Hypoglycaemia and Cardiac Arrhythmias in Diabetes

Ther Adv Endocrinol Metab. 2020 May 19;11:2042018820911803. doi: 10.1177/2042018820911803. eCollection 2020.


Hypoglycaemia remains an inevitable risk in insulin-treated type 1 diabetes and type 2 diabetes and has been associated with multiple adverse outcomes. Whether hypoglycaemia is a cause of fatal cardiac arrhythmias in diabetes, or merely a marker of vulnerability, is still unknown. Since a pivotal report in 1991, hypoglycaemia has been suspected to induce cardiac arrhythmias in patients with type 1 diabetes, the so-called 'dead-in-bed syndrome'. This suspicion has subsequently been supported by the coexistence of an increased mortality and a three-fold increase in severe hypoglycaemia in patients with type 2 diabetes receiving intensive glucose-lowering treatment in the Action to Control Cardiovascular Risk in Diabetes (ACCORD) trial. Studies have investigated the association between hypoglycaemia-induced cardiac arrhythmias. In a rat-model, severe hypoglycaemia resulted in a specific pattern of cardiac arrhythmias including QT-prolongation, ventricular tachycardia, second- and third-degree AV block and ultimately cardiorespiratory arrest. In clinical studies of experimentally induced hypoglycaemia, QTc-prolongation, a risk factor of ventricular arrhythmias, is an almost consistent finding. The extent of QT-prolongation seems to be modified by several factors, including antecedent hypoglycaemia, diabetes duration and cardiac autonomic neuropathy. Observational studies indicate diurnal differences in the pattern of electrocardiographic alterations during hypoglycaemia with larger QTc-prolongations during daytime, whereas the risk of bradyarrhythmias may be increased during sleep. Daytime periods of hypoglycaemia are characterized by shorter duration, increased awareness and a larger increase in catecholamines. The counterregulatory response is reduced during nightly episodes of hypoglycaemia, resulting in prolonged periods of hypoglycaemia with multiple nadirs. An initial sympathetic activity at plasma glucose nadir is replaced by increased vagal activity, which results in bradycardia. Here, we provide an overview of the existing literature exploring potential mechanisms for hypoglycaemia-induced cardiac arrhythmias and studies linking hypoglycaemia to cardiac arrhythmias in patients with diabetes.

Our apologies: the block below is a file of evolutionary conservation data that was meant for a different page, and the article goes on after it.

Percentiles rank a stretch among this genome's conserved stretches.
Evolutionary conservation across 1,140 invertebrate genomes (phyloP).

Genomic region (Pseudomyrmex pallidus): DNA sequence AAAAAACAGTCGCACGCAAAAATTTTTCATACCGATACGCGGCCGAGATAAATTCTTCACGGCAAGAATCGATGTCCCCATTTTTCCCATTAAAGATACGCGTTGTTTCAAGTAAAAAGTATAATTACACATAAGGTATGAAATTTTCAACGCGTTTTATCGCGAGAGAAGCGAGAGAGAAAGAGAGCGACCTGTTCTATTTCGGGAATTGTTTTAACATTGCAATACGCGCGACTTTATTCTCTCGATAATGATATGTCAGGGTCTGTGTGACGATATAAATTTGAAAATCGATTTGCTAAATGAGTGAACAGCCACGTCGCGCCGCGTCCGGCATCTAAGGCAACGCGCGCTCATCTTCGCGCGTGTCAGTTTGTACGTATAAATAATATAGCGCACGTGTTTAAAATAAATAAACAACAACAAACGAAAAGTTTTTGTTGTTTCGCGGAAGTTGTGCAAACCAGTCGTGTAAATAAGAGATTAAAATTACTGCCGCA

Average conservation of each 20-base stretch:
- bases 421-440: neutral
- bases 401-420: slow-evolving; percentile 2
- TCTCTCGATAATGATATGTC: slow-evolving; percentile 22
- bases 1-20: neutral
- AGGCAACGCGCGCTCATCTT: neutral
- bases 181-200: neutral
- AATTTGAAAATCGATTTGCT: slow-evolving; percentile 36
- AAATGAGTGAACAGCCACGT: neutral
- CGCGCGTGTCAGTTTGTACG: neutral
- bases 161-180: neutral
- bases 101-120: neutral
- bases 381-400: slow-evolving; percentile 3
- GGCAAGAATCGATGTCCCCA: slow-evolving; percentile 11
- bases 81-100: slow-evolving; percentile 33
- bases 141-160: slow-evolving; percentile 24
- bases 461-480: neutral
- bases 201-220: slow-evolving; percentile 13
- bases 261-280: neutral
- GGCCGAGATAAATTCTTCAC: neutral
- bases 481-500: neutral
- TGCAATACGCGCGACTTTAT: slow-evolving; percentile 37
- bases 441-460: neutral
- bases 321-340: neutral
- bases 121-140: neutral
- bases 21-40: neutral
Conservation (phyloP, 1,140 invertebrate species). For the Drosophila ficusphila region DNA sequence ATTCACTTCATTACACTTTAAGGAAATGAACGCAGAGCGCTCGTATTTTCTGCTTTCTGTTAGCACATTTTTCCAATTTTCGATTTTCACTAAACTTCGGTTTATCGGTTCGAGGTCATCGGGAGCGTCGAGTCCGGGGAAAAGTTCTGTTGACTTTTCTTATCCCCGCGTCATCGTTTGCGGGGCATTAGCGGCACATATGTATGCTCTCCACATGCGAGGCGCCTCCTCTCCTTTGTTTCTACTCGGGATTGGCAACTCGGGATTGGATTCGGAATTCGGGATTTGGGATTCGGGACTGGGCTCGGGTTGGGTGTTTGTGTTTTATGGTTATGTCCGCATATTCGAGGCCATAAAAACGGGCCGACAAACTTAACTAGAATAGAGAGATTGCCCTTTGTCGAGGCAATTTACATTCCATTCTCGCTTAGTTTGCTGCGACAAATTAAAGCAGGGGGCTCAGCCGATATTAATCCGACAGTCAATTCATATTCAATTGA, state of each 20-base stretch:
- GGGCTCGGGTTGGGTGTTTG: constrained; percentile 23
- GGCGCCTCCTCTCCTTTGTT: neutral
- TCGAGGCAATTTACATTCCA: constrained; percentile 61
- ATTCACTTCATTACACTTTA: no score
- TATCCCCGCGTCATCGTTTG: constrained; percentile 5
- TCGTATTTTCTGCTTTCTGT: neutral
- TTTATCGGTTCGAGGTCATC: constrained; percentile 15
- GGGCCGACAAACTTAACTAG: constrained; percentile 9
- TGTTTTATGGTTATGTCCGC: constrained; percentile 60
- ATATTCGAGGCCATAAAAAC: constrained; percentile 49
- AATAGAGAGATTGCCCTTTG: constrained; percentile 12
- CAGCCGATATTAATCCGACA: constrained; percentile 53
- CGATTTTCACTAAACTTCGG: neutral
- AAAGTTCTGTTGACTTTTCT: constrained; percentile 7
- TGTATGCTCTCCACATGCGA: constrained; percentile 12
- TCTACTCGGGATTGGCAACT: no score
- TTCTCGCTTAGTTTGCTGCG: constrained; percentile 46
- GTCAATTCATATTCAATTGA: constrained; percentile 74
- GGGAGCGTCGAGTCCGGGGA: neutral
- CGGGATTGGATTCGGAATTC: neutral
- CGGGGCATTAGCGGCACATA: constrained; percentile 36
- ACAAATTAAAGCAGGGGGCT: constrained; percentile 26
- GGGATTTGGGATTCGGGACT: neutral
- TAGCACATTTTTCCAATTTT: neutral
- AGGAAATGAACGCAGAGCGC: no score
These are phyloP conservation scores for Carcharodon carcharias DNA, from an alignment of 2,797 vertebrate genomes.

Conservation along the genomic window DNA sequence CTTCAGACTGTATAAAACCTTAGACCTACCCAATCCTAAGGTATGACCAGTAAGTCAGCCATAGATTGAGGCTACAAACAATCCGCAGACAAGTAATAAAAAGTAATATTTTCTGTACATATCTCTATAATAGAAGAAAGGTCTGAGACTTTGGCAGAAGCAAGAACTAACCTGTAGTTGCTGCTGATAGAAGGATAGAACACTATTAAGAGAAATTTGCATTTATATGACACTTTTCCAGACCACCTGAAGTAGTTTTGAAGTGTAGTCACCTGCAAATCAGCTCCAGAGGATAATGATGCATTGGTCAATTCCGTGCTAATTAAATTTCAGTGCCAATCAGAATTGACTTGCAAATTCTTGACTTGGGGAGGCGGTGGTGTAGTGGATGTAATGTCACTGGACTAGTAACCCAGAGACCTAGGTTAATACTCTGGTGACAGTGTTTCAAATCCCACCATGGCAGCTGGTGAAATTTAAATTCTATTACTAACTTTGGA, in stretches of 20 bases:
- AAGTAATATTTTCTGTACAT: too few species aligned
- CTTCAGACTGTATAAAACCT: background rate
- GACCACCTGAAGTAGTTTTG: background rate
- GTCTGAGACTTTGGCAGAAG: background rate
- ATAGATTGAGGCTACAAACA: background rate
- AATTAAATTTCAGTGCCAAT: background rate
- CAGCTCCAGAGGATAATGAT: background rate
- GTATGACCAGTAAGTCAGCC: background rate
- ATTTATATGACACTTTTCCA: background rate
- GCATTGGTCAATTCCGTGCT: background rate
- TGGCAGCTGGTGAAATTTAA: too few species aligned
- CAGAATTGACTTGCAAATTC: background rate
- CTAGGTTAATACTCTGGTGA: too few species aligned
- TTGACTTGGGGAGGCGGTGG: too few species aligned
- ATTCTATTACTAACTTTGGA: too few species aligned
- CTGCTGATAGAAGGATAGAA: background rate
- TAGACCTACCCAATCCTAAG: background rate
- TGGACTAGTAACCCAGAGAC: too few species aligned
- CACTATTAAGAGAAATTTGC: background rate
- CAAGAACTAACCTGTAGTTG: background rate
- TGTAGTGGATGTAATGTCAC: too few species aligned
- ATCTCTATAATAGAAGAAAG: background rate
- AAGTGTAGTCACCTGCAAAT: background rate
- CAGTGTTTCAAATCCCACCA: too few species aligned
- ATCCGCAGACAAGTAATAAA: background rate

Keywords: cardiac arrhythmias; diabetes complications; hypoglycaemia; type 1 diabetes; type 2 diabetes.

Publication types

  • Review